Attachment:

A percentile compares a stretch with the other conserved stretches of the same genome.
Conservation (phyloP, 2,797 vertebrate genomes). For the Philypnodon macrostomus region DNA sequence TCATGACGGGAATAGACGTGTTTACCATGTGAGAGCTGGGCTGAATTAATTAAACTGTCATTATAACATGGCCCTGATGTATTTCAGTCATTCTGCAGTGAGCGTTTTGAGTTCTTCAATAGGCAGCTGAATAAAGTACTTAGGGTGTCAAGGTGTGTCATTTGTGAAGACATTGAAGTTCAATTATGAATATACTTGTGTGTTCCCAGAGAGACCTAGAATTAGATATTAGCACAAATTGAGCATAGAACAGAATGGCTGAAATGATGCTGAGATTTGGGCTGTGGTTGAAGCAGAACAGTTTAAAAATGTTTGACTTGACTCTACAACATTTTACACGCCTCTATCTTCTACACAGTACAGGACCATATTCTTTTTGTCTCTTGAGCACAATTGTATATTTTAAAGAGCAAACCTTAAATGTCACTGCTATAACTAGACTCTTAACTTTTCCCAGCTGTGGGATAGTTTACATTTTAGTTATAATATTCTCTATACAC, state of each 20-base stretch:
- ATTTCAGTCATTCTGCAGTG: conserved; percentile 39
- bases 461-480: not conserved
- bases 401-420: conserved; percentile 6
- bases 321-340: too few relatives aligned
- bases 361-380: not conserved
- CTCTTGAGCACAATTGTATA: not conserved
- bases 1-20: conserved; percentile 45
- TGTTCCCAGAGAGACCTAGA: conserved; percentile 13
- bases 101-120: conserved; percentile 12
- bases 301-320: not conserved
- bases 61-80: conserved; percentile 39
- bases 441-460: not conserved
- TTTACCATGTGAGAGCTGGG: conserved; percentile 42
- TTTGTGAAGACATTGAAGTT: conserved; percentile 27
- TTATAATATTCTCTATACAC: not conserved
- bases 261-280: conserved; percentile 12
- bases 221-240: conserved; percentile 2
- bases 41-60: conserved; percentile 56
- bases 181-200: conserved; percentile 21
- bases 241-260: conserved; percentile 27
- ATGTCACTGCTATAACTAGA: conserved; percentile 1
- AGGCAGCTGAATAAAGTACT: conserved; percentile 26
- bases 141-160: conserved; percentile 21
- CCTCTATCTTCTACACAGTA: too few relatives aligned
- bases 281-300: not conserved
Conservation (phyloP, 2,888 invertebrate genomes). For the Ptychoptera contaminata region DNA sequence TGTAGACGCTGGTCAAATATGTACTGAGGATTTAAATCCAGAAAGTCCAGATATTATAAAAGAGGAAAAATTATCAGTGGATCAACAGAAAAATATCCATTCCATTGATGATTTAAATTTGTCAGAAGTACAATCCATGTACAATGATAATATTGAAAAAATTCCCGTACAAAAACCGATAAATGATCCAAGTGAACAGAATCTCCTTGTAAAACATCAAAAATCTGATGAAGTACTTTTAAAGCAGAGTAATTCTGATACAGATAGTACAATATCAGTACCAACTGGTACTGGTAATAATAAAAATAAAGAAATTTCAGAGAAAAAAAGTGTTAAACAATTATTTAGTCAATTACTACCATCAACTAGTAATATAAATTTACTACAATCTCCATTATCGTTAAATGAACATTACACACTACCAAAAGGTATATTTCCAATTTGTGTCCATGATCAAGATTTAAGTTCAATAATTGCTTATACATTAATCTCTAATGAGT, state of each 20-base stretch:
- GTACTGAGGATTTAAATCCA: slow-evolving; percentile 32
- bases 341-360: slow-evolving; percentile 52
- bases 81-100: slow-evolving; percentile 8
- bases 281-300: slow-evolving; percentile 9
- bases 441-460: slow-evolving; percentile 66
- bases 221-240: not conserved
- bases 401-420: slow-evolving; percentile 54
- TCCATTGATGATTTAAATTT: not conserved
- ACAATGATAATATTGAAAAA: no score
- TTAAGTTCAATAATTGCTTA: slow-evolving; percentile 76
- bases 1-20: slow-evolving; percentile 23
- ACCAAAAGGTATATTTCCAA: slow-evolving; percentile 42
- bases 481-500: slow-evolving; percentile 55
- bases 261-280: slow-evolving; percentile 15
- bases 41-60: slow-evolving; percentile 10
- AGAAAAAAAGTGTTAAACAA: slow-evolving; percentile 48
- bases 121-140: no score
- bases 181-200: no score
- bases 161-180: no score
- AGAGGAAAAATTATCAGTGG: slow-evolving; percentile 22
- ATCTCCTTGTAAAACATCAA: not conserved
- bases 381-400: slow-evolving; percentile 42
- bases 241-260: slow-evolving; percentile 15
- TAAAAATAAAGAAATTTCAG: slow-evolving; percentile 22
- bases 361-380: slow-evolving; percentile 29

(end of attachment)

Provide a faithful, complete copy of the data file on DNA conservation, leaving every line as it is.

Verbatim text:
A percentile compares a stretch with the other conserved stretches of the same genome.
Conservation (phyloP, 2,797 vertebrate genomes). For the Philypnodon macrostomus region DNA sequence TCATGACGGGAATAGACGTGTTTACCATGTGAGAGCTGGGCTGAATTAATTAAACTGTCATTATAACATGGCCCTGATGTATTTCAGTCATTCTGCAGTGAGCGTTTTGAGTTCTTCAATAGGCAGCTGAATAAAGTACTTAGGGTGTCAAGGTGTGTCATTTGTGAAGACATTGAAGTTCAATTATGAATATACTTGTGTGTTCCCAGAGAGACCTAGAATTAGATATTAGCACAAATTGAGCATAGAACAGAATGGCTGAAATGATGCTGAGATTTGGGCTGTGGTTGAAGCAGAACAGTTTAAAAATGTTTGACTTGACTCTACAACATTTTACACGCCTCTATCTTCTACACAGTACAGGACCATATTCTTTTTGTCTCTTGAGCACAATTGTATATTTTAAAGAGCAAACCTTAAATGTCACTGCTATAACTAGACTCTTAACTTTTCCCAGCTGTGGGATAGTTTACATTTTAGTTATAATATTCTCTATACAC, state of each 20-base stretch:
- ATTTCAGTCATTCTGCAGTG: conserved; percentile 39
- bases 461-480: not conserved
- bases 401-420: conserved; percentile 6
- bases 321-340: too few relatives aligned
- bases 361-380: not conserved
- CTCTTGAGCACAATTGTATA: not conserved
- bases 1-20: conserved; percentile 45
- TGTTCCCAGAGAGACCTAGA: conserved; percentile 13
- bases 101-120: conserved; percentile 12
- bases 301-320: not conserved
- bases 61-80: conserved; percentile 39
- bases 441-460: not conserved
- TTTACCATGTGAGAGCTGGG: conserved; percentile 42
- TTTGTGAAGACATTGAAGTT: conserved; percentile 27
- TTATAATATTCTCTATACAC: not conserved
- bases 261-280: conserved; percentile 12
- bases 221-240: conserved; percentile 2
- bases 41-60: conserved; percentile 56
- bases 181-200: conserved; percentile 21
- bases 241-260: conserved; percentile 27
- ATGTCACTGCTATAACTAGA: conserved; percentile 1
- AGGCAGCTGAATAAAGTACT: conserved; percentile 26
- bases 141-160: conserved; percentile 21
- CCTCTATCTTCTACACAGTA: too few relatives aligned
- bases 281-300: not conserved
Conservation (phyloP, 2,888 invertebrate genomes). For the Ptychoptera contaminata region DNA sequence TGTAGACGCTGGTCAAATATGTACTGAGGATTTAAATCCAGAAAGTCCAGATATTATAAAAGAGGAAAAATTATCAGTGGATCAACAGAAAAATATCCATTCCATTGATGATTTAAATTTGTCAGAAGTACAATCCATGTACAATGATAATATTGAAAAAATTCCCGTACAAAAACCGATAAATGATCCAAGTGAACAGAATCTCCTTGTAAAACATCAAAAATCTGATGAAGTACTTTTAAAGCAGAGTAATTCTGATACAGATAGTACAATATCAGTACCAACTGGTACTGGTAATAATAAAAATAAAGAAATTTCAGAGAAAAAAAGTGTTAAACAATTATTTAGTCAATTACTACCATCAACTAGTAATATAAATTTACTACAATCTCCATTATCGTTAAATGAACATTACACACTACCAAAAGGTATATTTCCAATTTGTGTCCATGATCAAGATTTAAGTTCAATAATTGCTTATACATTAATCTCTAATGAGT, state of each 20-base stretch:
- GTACTGAGGATTTAAATCCA: slow-evolving; percentile 32
- bases 341-360: slow-evolving; percentile 52
- bases 81-100: slow-evolving; percentile 8
- bases 281-300: slow-evolving; percentile 9
- bases 441-460: slow-evolving; percentile 66
- bases 221-240: not conserved
- bases 401-420: slow-evolving; percentile 54
- TCCATTGATGATTTAAATTT: not conserved
- ACAATGATAATATTGAAAAA: no score
- TTAAGTTCAATAATTGCTTA: slow-evolving; percentile 76
- bases 1-20: slow-evolving; percentile 23
- ACCAAAAGGTATATTTCCAA: slow-evolving; percentile 42
- bases 481-500: slow-evolving; percentile 55
- bases 261-280: slow-evolving; percentile 15
- bases 41-60: slow-evolving; percentile 10
- AGAAAAAAAGTGTTAAACAA: slow-evolving; percentile 48
- bases 121-140: no score
- bases 181-200: no score
- bases 161-180: no score
- AGAGGAAAAATTATCAGTGG: slow-evolving; percentile 22
- ATCTCCTTGTAAAACATCAA: not conserved
- bases 381-400: slow-evolving; percentile 42
- bases 241-260: slow-evolving; percentile 15
- TAAAAATAAAGAAATTTCAG: slow-evolving; percentile 22
- bases 361-380: slow-evolving; percentile 29